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To: The President
From: Nadia Schadlow
Date: January 2025
Re: Managing Strategic Priorities in Asia, Europe, and the Middle East

Purpose: The purpose of the memo is to articulate why and how the United States should maintain an active diplomatic, military, and economic presence in three key strategic regions of the world: Asia, Europe, and the Middle East. The assumptions undergirding this memo are that China remains the principal adversary facing the United States, but that regional developments will have a direct impact on the trajectory and outcomes of the U.S.-China competition itself.  It is in regions of the world that the U.S.-China competition is being played out, and where it will be won or lost.  If regional dynamics favor China, they will have detrimental impacts on U.S. security and economic interests: forward presence, markets, raw materials, lines of communication, and more are located within, or move among, regions. U.S. retrenchment and withdrawals are unlikely to be reversed, and the alternative to a U.S. presence is a Chinese presence.    

The bottom line is that the active management of regional balances—a strategy in play since the Cold War—remains relevant. The operational concepts and the related toolkit that we can apply are, however, in flux and demand creativity and more inputs from our allies and partners. Military presence is of course critical, but today the competition is as much economic as well.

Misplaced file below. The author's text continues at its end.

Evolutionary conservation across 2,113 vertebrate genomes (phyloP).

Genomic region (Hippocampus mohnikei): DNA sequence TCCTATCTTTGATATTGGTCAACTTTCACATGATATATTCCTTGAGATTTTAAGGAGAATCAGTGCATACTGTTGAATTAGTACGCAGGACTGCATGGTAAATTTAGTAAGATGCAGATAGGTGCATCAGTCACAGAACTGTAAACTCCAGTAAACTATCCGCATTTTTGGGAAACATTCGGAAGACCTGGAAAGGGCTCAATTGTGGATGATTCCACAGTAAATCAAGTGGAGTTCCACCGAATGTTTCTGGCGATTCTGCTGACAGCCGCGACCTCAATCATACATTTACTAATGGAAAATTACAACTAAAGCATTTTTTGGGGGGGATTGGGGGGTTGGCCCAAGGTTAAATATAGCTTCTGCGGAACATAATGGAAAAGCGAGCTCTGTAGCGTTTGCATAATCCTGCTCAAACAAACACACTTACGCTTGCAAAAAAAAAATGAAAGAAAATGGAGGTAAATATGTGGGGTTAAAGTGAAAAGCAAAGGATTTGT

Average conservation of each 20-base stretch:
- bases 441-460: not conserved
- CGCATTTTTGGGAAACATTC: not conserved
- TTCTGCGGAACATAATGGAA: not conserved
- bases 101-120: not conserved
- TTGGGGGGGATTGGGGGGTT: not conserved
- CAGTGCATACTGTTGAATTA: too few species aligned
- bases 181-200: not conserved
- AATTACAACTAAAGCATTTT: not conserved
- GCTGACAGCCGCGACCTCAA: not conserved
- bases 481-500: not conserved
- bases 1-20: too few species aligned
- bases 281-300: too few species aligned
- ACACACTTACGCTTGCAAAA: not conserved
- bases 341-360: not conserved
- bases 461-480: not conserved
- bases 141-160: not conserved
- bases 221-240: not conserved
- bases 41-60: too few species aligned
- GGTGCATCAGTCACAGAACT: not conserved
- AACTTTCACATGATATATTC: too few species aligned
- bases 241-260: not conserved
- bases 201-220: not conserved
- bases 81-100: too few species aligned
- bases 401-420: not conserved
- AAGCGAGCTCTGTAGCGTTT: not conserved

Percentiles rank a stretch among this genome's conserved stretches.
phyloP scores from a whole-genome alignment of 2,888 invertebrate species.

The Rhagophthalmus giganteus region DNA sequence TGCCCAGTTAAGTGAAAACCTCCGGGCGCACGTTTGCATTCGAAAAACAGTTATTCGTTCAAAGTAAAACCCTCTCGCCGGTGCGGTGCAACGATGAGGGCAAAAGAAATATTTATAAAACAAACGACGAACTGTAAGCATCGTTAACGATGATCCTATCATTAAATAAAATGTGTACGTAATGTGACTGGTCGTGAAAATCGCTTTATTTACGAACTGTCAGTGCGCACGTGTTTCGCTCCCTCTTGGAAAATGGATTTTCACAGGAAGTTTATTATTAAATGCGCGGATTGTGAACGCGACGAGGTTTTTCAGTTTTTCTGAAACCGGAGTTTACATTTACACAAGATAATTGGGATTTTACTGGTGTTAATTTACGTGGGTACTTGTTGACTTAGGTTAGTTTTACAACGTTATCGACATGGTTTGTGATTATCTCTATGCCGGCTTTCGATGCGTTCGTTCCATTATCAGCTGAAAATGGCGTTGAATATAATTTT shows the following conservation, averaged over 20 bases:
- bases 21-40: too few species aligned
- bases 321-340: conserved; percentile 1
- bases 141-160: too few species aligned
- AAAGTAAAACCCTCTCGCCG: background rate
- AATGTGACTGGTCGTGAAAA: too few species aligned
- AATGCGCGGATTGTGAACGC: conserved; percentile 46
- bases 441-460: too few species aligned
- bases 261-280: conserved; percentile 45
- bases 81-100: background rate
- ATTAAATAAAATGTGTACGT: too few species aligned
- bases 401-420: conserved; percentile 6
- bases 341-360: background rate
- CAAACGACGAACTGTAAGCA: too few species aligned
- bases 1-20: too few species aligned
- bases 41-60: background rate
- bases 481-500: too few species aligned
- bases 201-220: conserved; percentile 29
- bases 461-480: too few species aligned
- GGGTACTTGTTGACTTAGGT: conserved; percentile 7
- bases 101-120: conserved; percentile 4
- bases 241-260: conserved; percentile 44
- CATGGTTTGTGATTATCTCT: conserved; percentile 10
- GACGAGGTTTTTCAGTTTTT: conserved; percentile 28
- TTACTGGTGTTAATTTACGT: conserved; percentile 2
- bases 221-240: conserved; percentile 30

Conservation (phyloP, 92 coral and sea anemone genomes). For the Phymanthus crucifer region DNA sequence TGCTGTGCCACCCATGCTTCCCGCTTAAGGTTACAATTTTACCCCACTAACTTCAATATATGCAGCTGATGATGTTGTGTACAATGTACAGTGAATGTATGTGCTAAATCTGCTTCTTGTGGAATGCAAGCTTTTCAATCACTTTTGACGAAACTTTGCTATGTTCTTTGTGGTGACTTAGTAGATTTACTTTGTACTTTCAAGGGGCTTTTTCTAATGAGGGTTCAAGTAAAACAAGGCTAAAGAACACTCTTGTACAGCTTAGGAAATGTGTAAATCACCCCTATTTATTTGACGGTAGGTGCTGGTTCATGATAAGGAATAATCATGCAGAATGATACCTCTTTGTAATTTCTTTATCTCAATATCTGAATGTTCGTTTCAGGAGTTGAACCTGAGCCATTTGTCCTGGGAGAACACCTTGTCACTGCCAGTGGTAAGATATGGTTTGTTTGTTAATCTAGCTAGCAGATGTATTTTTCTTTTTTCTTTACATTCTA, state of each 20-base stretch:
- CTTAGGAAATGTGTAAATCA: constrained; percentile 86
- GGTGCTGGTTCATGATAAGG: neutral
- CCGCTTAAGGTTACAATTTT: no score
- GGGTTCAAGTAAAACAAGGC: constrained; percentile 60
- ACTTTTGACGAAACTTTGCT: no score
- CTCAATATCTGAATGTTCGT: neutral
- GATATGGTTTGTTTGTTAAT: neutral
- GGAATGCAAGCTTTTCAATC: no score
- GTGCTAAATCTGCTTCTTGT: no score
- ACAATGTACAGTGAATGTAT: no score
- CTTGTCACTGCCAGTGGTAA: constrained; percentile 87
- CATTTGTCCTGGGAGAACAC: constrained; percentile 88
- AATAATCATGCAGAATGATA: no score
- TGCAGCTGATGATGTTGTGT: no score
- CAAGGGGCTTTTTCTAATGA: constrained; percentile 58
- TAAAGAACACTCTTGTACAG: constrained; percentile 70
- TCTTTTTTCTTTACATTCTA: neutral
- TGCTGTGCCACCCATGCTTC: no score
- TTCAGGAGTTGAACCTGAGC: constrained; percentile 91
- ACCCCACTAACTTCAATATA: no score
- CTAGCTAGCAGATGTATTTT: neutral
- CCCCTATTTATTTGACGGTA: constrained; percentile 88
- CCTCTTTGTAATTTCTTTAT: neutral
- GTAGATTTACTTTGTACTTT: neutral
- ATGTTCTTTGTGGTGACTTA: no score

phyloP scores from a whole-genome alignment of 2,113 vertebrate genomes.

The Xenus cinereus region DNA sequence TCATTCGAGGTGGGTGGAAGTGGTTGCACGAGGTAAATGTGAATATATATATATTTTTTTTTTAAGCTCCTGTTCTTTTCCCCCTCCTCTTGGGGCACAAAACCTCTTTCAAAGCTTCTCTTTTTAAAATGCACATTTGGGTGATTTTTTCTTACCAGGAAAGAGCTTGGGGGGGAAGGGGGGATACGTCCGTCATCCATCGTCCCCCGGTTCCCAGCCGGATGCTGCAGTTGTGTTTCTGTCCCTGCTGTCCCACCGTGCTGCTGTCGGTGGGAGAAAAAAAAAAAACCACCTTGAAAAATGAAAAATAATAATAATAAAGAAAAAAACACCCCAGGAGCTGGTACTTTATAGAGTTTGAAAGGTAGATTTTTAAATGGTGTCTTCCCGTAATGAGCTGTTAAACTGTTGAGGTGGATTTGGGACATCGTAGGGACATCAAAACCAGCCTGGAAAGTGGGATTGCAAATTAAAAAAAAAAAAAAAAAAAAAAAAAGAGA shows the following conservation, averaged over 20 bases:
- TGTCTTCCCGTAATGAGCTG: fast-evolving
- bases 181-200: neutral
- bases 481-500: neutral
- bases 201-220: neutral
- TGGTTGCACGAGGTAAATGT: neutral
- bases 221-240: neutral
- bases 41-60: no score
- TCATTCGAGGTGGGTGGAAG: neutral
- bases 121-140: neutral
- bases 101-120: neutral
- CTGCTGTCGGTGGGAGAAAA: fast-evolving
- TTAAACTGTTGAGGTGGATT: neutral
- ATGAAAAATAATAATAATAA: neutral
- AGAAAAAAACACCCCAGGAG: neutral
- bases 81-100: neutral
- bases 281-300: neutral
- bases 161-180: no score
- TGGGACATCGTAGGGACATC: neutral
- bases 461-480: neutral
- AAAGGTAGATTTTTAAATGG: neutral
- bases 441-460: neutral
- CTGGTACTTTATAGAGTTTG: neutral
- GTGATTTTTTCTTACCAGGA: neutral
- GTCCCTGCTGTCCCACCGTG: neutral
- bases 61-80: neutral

China’s views of the world are global, and its diplomacy, economic statecraft, and military buildup reflect this view. Xi Jinping’s plan of “a community with a shared future of mankind” foresees a future in which U.S. power is displaced by China—with the CCP as the alternative.1 Initiatives such as China’s Global Development Initiative, Global Security Initiative, and Global Civilization Initiative reflect these goals and the CCP’s efforts to put China at the center of its role in the world. 

China is seeking to displace the United States at helm of global economic order. While this would take time, trends are moving in directions favorable to China. China is now the second largest economy in the world, with a nominal GDP over $10 trillion. That’s larger than Japan and Germanythe world’s third and fourth biggest economiescombined.2

While the Moscow-Beijing relationship might be tactical, they are bound by their desire to reduce American power. As the leaders of both countries agreed in their March 2023 summit, “there are changesthe likes of which we haven’t seen for 100 years … [and] they are driving these changes together.” 

Other countries are noticing—and are hedging their bets.  More countries are now enabling their companies to settle their bills in Chinese yuan, from Argentina to Brazil to the UAE.  China surpassed the United States as the world’s largest trader.3 (And Saudi Arabia is reportedly considering accepting the yuan instead of the U.S. dollar as payments for Chinese oil purchases, however, has not yet made the switch.) In Asia, a 2022 survey of Southeast Asian policymakers and experts found that 75% of respondents viewed China to be the most economically influential power in the region, with just 10% answering that the United States was the most economically influential power.4 One study noted, “U.S. economic relationships were weaker than those of China in every country of Southeast Asia.”5